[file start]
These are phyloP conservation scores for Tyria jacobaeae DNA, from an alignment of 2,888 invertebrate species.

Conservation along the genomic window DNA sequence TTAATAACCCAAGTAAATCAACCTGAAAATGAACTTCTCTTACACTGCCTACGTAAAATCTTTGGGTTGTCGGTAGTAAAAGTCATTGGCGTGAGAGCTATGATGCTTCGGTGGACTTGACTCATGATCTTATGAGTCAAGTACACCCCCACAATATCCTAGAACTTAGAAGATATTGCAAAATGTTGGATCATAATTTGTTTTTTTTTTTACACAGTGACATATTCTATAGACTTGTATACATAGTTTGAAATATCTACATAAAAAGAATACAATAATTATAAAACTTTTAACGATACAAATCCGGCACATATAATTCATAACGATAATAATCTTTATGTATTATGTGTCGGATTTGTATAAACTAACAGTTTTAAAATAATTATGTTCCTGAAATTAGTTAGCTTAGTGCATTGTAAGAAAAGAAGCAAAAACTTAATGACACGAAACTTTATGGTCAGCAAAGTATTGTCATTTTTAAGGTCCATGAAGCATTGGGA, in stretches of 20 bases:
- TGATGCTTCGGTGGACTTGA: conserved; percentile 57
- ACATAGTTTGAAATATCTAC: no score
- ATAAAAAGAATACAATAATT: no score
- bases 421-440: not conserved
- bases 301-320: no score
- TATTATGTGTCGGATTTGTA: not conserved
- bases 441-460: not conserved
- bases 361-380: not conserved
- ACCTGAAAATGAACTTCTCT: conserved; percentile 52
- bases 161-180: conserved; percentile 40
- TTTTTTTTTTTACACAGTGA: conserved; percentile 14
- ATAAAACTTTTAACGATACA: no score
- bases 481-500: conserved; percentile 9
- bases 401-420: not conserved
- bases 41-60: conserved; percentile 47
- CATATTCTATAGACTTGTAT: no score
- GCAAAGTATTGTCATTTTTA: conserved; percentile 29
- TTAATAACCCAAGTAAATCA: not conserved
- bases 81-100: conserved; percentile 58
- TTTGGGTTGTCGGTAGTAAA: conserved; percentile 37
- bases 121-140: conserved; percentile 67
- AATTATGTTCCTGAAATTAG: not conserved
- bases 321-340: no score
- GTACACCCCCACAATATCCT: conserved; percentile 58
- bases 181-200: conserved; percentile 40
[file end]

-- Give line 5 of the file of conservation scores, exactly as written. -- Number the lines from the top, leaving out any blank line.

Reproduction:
- ATAAAAAGAATACAATAATT: no score